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Financial Literacy Doesn’t Need To End In November

Financial Literacy doesn’t need to end in November

Financial Literacy Month in Review

That’s it, November is over which means we have made it through another Financial Literacy Month! We’ve been busy sharing information on TV, local radio, and right here on our blog! In case you wanted to catch up, you can check out all of our Financial Literacy Month posts here.

We’ve mentioned before that it’s all about income, assets, and credit, and we’ve talked a bit more about each of these.


In the first week, we talked a bit more about Income. We focused on self-employed Canadians but the information is helpful if you’re considering buying a house. You can view our post on Intro to income here! We also talked a bit about Debt-to-Income ratios and why they are an important part of your mortgage approval process.

Regardless of your income type, more and more Canadians are becoming self-employed and it’s important to know how that can impact buying a home. Generally speaking, the golden rule is 2-years of income for verification. If you’re thinking about becoming self-employed it’s worth speaking to an unbiased mortgage professional to help you plan in advance.


In the second week of November, we talked a bit more about assets. An asset is a term that is thrown around a lot lately, but understanding what assets you have are another important part of the mortgage approval process. We talked a bit more about the difference between tangible and intangible assets and understanding what each of these means. You can read more about this here.

There are good and bad types of assets too. Depreciating assets like vehicles and boats are seen as worse than appreciating assets such as rental properties or dividend-paying investments.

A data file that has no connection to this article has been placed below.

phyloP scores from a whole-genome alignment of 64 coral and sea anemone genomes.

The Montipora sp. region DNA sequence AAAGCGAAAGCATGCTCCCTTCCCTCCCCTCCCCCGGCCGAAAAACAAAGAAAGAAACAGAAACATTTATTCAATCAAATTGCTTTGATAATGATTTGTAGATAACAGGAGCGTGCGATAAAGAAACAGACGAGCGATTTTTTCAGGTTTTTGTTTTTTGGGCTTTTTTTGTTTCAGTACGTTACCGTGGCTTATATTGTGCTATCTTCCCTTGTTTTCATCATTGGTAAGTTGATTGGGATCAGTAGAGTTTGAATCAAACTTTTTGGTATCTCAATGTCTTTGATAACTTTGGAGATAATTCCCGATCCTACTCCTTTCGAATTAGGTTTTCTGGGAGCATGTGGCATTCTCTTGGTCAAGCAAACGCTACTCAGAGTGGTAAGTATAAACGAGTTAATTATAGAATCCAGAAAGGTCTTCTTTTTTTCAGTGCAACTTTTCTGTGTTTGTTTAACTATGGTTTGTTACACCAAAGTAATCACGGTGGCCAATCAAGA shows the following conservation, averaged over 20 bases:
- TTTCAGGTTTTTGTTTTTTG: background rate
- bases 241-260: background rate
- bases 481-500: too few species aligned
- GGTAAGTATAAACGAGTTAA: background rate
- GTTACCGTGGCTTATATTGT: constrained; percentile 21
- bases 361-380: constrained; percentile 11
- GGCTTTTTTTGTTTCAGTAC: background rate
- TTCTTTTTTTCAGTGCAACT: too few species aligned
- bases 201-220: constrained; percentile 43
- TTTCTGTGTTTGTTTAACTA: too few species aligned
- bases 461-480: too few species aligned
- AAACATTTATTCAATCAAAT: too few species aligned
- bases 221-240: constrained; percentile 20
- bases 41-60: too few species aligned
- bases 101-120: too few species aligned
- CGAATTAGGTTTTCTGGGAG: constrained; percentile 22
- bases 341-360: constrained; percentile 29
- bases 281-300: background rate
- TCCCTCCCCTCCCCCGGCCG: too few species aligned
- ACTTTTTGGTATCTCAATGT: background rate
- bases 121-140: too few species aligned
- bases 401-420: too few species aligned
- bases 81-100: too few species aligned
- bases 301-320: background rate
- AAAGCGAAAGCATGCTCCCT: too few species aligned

In the final week, we spoke a bit more about credit. Credit is probably one of the more familiar topics, focusing a bit on the types of credit that your score is made up of. Credit is a big part of the kinds of terms you will receive when applying for a mortgage. This represents your ability to repay a loan (which the lenders want to know), and financial responsibility.

Checking your credit score and keeping up to date with changes can be a bit nerve-wracking, but it’s important to keep on track when planning on financing large purchases (like your first home). It’s never been easier to start than now, with the growth in online credit monitoring services, you can flex your financial literacy muscles and stay on track!

Winter is Coming

As we head into the holidays, it’s always a good time to pause and review with your family. While the topics may be sensitive, the outcomes can be very positive and help family members deal with issues that could come up in the future.


If you have any questions about financial literacy month or planning your finances into the future, Get in touch with us here!

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